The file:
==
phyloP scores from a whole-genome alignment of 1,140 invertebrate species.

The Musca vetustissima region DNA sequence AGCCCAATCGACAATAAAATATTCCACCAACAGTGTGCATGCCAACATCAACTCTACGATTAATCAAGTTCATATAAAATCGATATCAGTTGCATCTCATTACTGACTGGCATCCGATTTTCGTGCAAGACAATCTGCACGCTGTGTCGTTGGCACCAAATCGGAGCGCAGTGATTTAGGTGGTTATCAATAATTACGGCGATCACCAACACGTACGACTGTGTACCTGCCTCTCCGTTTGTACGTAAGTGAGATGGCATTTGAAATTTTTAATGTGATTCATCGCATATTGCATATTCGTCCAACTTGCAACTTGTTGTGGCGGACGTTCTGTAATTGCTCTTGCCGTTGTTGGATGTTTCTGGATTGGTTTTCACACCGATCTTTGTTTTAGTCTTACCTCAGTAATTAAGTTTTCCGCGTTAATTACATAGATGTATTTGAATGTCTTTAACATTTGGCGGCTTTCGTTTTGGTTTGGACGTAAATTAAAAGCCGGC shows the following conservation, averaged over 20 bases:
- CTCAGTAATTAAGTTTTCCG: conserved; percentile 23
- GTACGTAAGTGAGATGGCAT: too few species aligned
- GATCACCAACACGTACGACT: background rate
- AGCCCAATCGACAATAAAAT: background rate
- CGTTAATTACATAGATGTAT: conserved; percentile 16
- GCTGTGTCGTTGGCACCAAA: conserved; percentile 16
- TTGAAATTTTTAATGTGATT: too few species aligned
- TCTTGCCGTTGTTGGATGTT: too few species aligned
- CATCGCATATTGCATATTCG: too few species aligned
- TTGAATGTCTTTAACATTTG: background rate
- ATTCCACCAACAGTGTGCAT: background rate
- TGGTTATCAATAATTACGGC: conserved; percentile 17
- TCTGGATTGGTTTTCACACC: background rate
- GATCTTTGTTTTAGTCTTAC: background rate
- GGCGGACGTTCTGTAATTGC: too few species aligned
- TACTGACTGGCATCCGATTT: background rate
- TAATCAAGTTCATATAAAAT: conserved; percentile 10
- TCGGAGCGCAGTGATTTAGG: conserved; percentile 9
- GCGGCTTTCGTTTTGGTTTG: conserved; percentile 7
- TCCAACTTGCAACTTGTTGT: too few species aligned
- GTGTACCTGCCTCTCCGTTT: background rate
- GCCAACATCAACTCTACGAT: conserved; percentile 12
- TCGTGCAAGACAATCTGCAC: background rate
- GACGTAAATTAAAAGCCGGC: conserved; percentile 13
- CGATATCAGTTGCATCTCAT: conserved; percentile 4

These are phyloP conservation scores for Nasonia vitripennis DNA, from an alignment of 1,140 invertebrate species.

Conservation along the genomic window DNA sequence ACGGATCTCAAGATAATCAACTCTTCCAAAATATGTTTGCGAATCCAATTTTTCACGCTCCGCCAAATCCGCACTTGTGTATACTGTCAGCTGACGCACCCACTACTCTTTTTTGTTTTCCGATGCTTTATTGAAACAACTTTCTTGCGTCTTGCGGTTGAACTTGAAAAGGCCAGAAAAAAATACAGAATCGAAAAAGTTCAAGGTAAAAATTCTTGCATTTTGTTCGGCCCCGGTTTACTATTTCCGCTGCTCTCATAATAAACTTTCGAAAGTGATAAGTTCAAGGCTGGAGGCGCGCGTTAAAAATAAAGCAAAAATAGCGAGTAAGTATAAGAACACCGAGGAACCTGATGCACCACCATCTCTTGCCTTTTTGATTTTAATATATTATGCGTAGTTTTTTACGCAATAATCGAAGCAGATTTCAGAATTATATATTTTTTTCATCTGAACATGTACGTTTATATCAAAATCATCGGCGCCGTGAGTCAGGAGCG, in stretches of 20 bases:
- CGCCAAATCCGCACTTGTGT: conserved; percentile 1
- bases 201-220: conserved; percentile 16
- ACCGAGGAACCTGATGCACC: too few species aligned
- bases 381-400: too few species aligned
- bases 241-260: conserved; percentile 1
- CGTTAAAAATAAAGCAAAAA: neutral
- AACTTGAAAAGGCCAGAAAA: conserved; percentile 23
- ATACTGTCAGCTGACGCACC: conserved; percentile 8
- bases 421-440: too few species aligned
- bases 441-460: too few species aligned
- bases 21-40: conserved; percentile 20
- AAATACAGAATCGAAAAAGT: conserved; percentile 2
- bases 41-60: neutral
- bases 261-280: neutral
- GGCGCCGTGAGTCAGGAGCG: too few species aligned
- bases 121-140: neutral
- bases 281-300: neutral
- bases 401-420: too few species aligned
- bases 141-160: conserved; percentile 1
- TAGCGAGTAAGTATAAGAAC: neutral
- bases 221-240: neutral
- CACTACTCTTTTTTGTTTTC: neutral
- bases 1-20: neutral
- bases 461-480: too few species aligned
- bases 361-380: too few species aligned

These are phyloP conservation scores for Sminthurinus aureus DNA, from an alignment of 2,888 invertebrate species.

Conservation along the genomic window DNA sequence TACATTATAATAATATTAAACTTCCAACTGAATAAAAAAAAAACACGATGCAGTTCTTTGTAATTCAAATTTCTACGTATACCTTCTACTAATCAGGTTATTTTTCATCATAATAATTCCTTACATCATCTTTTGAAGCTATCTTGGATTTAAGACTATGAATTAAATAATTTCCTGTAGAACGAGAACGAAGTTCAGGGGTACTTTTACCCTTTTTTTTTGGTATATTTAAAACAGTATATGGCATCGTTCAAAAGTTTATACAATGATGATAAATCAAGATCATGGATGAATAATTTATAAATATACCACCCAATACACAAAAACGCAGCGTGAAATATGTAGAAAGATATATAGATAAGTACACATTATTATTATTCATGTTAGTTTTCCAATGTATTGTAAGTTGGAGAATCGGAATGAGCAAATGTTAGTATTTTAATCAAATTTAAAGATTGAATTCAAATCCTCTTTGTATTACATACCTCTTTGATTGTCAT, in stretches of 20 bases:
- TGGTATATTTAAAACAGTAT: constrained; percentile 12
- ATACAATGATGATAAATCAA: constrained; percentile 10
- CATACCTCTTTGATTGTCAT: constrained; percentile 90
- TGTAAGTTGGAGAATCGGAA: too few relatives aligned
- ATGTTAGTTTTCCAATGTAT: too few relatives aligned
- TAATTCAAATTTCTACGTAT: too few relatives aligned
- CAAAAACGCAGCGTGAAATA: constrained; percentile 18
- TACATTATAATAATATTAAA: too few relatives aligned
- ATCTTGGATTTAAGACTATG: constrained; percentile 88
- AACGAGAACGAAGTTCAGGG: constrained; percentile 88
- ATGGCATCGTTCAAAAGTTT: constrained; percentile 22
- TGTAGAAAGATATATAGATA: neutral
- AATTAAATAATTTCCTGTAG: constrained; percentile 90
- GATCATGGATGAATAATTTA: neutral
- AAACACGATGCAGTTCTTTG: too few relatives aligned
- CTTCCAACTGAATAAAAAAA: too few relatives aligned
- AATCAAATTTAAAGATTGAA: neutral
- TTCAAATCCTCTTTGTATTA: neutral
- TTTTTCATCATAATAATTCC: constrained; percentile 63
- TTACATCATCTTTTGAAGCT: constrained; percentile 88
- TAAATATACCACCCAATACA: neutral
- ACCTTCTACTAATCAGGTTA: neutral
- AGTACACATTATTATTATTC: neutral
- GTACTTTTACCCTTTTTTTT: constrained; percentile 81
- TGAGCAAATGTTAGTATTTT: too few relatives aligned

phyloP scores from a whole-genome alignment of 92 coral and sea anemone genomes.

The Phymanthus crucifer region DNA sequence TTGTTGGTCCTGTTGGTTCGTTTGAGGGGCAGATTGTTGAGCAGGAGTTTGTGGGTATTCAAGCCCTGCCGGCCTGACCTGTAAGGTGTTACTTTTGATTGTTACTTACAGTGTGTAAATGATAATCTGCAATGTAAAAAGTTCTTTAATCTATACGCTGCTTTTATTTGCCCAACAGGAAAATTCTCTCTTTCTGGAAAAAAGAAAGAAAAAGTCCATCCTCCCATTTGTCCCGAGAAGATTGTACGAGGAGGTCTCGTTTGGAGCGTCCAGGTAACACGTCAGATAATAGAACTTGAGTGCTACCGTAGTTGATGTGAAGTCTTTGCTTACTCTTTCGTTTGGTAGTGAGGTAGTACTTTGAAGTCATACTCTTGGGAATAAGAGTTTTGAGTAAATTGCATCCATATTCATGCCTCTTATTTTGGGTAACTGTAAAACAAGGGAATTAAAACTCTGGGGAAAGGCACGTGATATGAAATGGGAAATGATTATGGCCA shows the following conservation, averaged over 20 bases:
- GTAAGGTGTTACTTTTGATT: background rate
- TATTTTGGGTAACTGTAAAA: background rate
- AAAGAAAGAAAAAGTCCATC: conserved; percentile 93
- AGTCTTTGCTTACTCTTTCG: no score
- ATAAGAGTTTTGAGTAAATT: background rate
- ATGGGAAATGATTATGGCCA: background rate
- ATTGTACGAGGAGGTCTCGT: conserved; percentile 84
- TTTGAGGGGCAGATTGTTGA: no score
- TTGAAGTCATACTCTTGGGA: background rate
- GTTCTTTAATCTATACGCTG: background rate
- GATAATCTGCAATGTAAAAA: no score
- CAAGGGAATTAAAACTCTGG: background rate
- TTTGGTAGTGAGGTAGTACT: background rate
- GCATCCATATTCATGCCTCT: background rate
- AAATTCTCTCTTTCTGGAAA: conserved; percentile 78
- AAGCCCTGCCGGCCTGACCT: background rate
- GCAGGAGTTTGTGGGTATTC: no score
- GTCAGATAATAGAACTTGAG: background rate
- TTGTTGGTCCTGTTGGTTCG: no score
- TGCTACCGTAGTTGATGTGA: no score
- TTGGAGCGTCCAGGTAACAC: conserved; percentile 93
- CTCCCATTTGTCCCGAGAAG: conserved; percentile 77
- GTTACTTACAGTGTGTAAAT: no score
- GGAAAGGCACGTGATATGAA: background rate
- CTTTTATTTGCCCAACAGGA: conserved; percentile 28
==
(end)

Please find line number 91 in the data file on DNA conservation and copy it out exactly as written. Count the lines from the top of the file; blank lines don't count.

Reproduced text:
- TTTGAGGGGCAGATTGTTGA: no score